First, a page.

Demodulation and decoding of the forward control channel signal yields the
messages transmitted over the forward control channel, as well as filler data,
repeated
messages, and checksum data. Filler data, repeated messages, and checksum data
are
generally filtered out and discarded by the receiver to facilitate data
handling, leaving only
formatted messages. In the presently preferred embodiment, each receiver (420)
selects the
following messages to save and discards all other messages: (1) certain
overhead messages
that provide system and cell site identification, network quality information
(e.g. busy/idle
bit), and registration instructions, (2) Registration Confirmations, which
include the
subscriber MIN being confirmed, time of day and date of the confirmation, base
station
identification, and frequency/carrier identifier, (3) Pages, which include the
subscriber MIN
being paged, and (4) Traffic channel assignments, which include the subscriber
MIN for
which a channel is being assigned.
The filtered messages are then sent to the local processor (440) which records
the
time of receipt of each message. The local processor (440) is comparable in
capabilities to
a desktop personal computer. The local processor (440) is equipped with a
fault tolerant
power supply of sufficient dimension and capabilities to assure immunity to
short duration
power interruptions and the ability to shut down and restart in the event of a
prolonged
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power outage. The local processor (440), based upon data processing commands
received
from the control center ( 120), may further filter messages. Messages are
accumulated in
temporary memory (RAM) in block files associated with the forward control
channels
associated with each receiver. Certain fields in the messages, such as
portions of the
subscriber MIN, are encrypted into unique subscriber identifier numbers that
correlate to a
specific subscriber using standard public/private key algorithms such as DES
or MDS.
Portions of the MIN corresponding to the area code are not encrypted into the
unique
subscriber identifier in order to gather data on roamers. Each data gathering
node (110)
will use the same public key to encrypt the MIN to simplify key management.
The
corresponding private key is held in escrow, and is unavailable to be used to
decrypt the
unique subscriber identifiers, thus protecting the privacy of subscribers. In
an alternative
embodiment, subscriber MINS are encrypted into unique subscriber identifiers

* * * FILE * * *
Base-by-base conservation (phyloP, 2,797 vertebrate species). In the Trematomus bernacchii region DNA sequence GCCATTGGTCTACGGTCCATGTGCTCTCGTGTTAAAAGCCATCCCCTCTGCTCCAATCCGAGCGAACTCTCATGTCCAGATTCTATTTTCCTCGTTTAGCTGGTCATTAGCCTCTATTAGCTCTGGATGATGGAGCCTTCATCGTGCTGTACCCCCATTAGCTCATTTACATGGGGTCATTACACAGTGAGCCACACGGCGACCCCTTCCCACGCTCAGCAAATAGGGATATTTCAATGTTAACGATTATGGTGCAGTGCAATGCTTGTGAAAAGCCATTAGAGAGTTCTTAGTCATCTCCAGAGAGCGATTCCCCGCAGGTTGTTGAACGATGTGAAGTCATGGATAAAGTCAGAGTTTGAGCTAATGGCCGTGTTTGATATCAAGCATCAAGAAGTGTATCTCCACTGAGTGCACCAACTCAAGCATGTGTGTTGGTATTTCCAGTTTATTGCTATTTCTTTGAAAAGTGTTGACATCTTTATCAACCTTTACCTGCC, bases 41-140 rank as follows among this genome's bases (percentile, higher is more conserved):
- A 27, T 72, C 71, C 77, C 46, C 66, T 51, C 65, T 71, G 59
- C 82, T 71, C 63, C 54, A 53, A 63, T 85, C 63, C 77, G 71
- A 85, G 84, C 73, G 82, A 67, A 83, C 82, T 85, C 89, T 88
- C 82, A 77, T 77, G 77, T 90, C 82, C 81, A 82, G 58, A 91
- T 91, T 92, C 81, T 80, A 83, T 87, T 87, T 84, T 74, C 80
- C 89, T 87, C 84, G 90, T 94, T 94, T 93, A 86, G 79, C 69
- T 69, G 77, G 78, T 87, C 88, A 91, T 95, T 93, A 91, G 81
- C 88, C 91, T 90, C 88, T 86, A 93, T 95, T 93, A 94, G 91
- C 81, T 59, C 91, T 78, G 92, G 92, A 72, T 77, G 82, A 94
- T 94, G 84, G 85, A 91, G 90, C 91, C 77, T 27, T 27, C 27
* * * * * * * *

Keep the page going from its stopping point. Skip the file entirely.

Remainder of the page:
at the
receivers (440) rather than the local processor (440). At no time is an
unencrypted MIN
stored on a permanent media vulnerable to security breaches.
On a periodic basis, or whenever the forward control channel monitoring
assignment is changed, the block file associated with the forward control
channel is closed,
compressed using a standard compression format such as ZIP to minimize storage
and
transmission requirements, and sent to a local storage device (445) such as a
hard drive
where it is appended to a file corresponding to its associated wireless
communication
network. A new block file is created which corresponds to the next block time
period and
forward control channel.
Alternatives exist to using MINs to generate unique subscriber identifiers. In
one
alternative embodiment, each receiver (420) monitors the reverse control
channel as well as
the forward control channel. Demodulation and decoding of the reverse control
channel
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signal yields a message corresponding to the ESN of the MSU. In this
alternative
embodiment, the ESN is encrypted to produce a unique subscriber identifier
rather than the
MIN gathered from the forward control channel. In another alternative
embodiment, the
unique RF wave pattern (RF fingerprint) transmitted by each MSU on the reverse
control
channel is used to assign a different unique subscriber identifier to each RF
fingerprint. In
these alternative embodiments, the messages pertaining to the MINs gathered
from the
forward control channel are filtered out with the extraneous information
rather than
encrypted.
On a scheduled basis, all files are closed and prepared for uploading to the
control
center (120). A file header is created for each wireless communication network
file that
summarizes the statistics of the corresponding file, including peg counts for
each type of
message recorded and a summary of any apparent alarm conditions or system
outages
detected during the reporting period. The control center (120) initiates a
dialup routine to
connect with the local processor (440), which sends the data file containing
data gathered
since the previous dialup. Alternatively, the local processor (440) may
initiate the
communications session based upon previously downloaded instructions and
schedules
from the control center (120). In alternative embodiments, the connection
between the
control center (120) and the local processor (440) can be made via the
Internet, an RF link,
or a wide area network.